'Zero Dark Thirty' Movie Review: Torture Scenes Aren't Too Extreme
Kathryn Bigelow, the Academy Award-winning director most famous for her film The Hurt Locker (2008), has again decided to tell a story on the big screen about America’s affairs in the Middle East. In her latest film Zero Dark Thirty, she chooses the definitive high point as her subject: the raid that killed Osama Bin Laden.
The film has already stirred up plenty of controversy. After seeing the film, three U.S. Senators, Democrats Dianne Feinstein and Carl Levin, along with Republican John McCain, wrote a letter condemning the film’s portrayal of torture as it was used to acquire intelligence in the hunt for Bin Laden.
"Zero Dark Thirty is factually inaccurate, and we believe that you have an obligation to state that the role of torture in the hunt for Osama bin Laden is not based on the facts, but rather part of the film's fictional narrative," the letter said.
Likewise, Michael Morrell, acting director of the CIA., issued a statement to his staff, available on the C.I.A.’s website, detailing some of the points where the Zero Dark Thirty departs from reality.
“Some (intelligence that led to finding Bin Laden) came from detainees subjected to enhanced techniques, but there were many other sources as well. And, importantly, whether enhanced interrogation techniques were the only timely and effective way to obtain information from those detainees, as the film suggests, is a matter of debate that cannot and never will be definitively resolved,” the statement said.
This raises the question: Should Kathryn Bigelow change the torture scenes?
The film is clearly concerned with staying at least somewhat accurate to history. Bigelow and screenwriter Mark Boal consulted Navy Seals and CIA members who were involved in the mission. The New Yorker notes that Bigelow and Boal were well on their way to making a film about how Osama Bin Laden had got away after the 9/11 attacks when President Obama announced that a Navy Seal raid killed him. That’s when she shifted course and decided to make a film about the raid itself.
Obviously, Bigelow is under no obligation to change the torture scenes because Zero Dark Thirty doesn’t market itself as historically factual. “It’s a movie, not a documentary,” said Boal. “We’re trying to make the point that waterboarding and other harsh tactics were part of the CIA program.” Bigelow herself claims that “the film doesn’t have an agenda, and it doesn’t judge. I wanted a boots-on-the-ground experience.” If viewers construe the CIA’s “enhanced interrogation techniques” as instrumental to locating Bin Laden in reality, that is ultimately their responsibility.
Unfortunately, there’s a good chance that the average, less-informed viewer will consciously or unconsciously make that connection and let it shape his or her perception of the raid. In defense of the Senators, movies by their very nature communicate ideas and cause-and-effect relationships even if the filmmaker makes no claims or attempts at an agenda. Zero Dark Thirty must have at least seemed to condone torture enough that the Senators felt the need to make a public statement about it. Because of our proximity to the event, their concerns are understandable. The agents and government leaders portrayed in the film are still working today, for the most part. Unlike films based on older historical accounts, people alive today have a stake in how the story of the Bin Laden manhunt is perceived.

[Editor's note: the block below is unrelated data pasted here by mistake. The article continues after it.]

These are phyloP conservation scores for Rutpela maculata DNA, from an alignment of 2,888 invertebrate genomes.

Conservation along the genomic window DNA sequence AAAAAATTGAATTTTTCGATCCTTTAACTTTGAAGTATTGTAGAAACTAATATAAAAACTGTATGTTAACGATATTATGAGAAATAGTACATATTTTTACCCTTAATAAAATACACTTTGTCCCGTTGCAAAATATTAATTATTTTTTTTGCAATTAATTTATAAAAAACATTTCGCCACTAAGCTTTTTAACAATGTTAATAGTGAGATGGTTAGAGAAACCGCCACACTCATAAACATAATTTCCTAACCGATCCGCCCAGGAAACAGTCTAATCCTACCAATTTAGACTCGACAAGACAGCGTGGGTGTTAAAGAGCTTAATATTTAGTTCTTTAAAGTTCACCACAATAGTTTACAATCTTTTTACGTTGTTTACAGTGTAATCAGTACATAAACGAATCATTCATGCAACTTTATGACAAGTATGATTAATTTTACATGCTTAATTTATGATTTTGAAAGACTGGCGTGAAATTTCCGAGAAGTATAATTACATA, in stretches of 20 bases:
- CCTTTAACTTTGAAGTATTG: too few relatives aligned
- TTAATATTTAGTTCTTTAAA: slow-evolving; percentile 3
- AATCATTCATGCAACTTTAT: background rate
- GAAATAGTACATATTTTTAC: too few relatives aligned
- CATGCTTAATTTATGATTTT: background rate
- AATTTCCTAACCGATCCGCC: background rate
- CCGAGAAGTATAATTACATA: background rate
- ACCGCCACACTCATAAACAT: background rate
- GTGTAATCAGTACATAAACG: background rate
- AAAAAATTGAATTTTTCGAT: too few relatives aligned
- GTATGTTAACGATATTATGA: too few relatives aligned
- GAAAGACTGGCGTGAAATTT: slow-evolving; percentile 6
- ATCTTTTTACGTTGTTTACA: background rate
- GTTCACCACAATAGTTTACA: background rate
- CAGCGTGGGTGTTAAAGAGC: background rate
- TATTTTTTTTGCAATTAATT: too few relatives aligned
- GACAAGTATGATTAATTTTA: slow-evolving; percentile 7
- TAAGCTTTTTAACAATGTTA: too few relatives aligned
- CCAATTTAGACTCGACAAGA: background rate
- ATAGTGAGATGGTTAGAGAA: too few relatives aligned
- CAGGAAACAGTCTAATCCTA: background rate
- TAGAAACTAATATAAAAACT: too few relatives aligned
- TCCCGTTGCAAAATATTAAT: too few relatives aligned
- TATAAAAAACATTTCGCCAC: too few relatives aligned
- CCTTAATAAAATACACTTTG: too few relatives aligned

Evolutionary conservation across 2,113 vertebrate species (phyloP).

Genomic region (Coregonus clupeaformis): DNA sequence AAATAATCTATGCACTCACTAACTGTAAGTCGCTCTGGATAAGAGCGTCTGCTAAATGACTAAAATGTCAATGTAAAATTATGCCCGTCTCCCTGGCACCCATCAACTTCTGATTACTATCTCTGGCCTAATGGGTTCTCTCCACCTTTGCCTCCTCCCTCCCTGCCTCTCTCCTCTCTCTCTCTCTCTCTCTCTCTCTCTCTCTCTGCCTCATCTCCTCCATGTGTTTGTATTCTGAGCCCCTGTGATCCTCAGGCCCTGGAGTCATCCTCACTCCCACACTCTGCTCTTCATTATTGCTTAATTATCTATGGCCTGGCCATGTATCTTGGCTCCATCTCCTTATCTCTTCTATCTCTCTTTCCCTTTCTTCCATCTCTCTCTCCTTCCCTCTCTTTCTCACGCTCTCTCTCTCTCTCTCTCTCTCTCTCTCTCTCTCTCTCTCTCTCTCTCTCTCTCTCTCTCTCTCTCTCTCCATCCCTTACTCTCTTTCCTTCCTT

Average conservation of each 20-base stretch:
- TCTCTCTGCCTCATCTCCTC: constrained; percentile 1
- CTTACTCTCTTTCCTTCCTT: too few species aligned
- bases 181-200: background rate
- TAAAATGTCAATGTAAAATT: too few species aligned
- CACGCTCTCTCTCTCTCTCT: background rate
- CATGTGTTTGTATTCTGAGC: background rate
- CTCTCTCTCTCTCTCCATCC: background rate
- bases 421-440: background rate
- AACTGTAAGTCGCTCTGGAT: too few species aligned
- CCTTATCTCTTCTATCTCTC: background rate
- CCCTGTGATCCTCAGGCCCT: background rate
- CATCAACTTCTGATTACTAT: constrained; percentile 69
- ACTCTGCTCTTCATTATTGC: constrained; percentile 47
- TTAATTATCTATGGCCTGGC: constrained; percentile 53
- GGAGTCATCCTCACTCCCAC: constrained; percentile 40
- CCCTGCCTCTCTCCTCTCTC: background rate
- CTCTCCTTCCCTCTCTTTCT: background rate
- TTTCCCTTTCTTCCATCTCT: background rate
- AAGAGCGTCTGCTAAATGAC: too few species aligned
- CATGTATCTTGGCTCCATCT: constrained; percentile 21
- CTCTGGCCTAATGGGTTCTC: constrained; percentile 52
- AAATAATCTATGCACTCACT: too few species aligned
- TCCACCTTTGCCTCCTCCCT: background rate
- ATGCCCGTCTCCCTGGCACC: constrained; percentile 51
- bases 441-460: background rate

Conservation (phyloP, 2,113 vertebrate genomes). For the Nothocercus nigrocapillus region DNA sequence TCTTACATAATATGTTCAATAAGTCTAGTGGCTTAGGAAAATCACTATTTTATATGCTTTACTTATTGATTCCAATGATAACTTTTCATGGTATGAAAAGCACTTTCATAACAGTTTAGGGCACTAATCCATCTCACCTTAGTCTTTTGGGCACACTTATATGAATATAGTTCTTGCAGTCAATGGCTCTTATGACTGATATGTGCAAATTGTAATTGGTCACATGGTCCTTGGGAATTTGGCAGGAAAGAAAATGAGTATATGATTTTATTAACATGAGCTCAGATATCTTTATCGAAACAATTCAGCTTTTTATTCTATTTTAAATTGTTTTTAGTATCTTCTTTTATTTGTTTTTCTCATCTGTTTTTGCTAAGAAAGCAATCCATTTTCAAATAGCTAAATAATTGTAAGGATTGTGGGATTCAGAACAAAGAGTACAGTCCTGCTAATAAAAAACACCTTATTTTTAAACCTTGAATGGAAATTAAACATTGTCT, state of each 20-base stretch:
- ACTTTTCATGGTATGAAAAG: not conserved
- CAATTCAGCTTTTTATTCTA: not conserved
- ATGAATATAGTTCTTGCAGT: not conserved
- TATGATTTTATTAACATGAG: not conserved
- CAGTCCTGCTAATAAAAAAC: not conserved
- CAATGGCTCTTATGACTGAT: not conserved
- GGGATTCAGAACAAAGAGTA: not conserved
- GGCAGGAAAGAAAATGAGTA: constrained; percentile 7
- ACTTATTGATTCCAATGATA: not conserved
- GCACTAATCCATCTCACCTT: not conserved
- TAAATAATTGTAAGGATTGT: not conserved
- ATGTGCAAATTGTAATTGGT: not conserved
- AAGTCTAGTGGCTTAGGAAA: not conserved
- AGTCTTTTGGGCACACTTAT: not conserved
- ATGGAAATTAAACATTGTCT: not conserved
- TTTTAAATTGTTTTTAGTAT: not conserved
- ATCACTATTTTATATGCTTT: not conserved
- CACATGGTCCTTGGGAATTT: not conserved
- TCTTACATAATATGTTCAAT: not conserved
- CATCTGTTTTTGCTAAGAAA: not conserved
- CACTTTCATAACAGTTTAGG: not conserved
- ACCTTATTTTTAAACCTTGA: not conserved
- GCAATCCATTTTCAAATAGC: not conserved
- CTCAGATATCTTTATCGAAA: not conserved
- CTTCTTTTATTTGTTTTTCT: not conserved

In the New Yorker, Jane Mayer wrote the definitive piece that argues why Bigelow shouldn’t have portrayed torture as she did. Mayer rightly notes that the debate over torture deserves a prominent place in our cultural consciousness, just as it was a point of contention in the Bush administration. I haven’t seen the film yet, but Zero Dark Thirty may very well have missed an opportunity to add another layer of drama in the form of its own self-doubt about the use of torture to acquire intelligence.
Based on what I’ve read, however, I still side with Bigelow for one simple reason. One fundamental saying among screenwriters is that “story is king.” People can tell if a film has an overt moral or political agenda. The Hurt Locker made no such pretenses, and based on the reviews so far, it seems the same is true of Zero Dark Thirty. It has already been crowned the best movie of 2012 by the New York Film Critics Circle, National Board of Review, Boston Society of Film Critics, and even the Huffington Post. Oscar mentions abound. That kind of response doesn’t happen unless a film is chiefly concerned about telling an awfully good story. Like it or not, torture adds drama (case in point: 24).
We don’t go to the movies for factual accounts and reality — that’s what the news is for (at least it should be!). We go to the movies because we love a good story — a compelling “myth” so to speak, that tells us about who we are as a people and resonates with our beliefs, ideals, and experiences. Much has been said about the Bin Laden raid and much is yet to be revealed. This generation will never know with certainty all of the details behind the raid. The military would be crazy to tell us everything. They never have and they never will. Someone telling a story like this on the big screen should have plenty of artistic leeway to fill in some of the unknown gaps and adjust the story to maximize drama and entertainment value.
One of the roles of today’s filmmaker is to create the cultural “myths” that capture the spirit of our generation. The Bin Laden raid, as the pinnacle of the War on Terror era, is such a story. If Bigelow spins the tale in such a way that people enjoy it and can get behind the broader sentiment that justice has finally been served, no one should be able to say otherwise. Let’s just make sure we keep movies like Zero Dark Thirty in the proper perspective.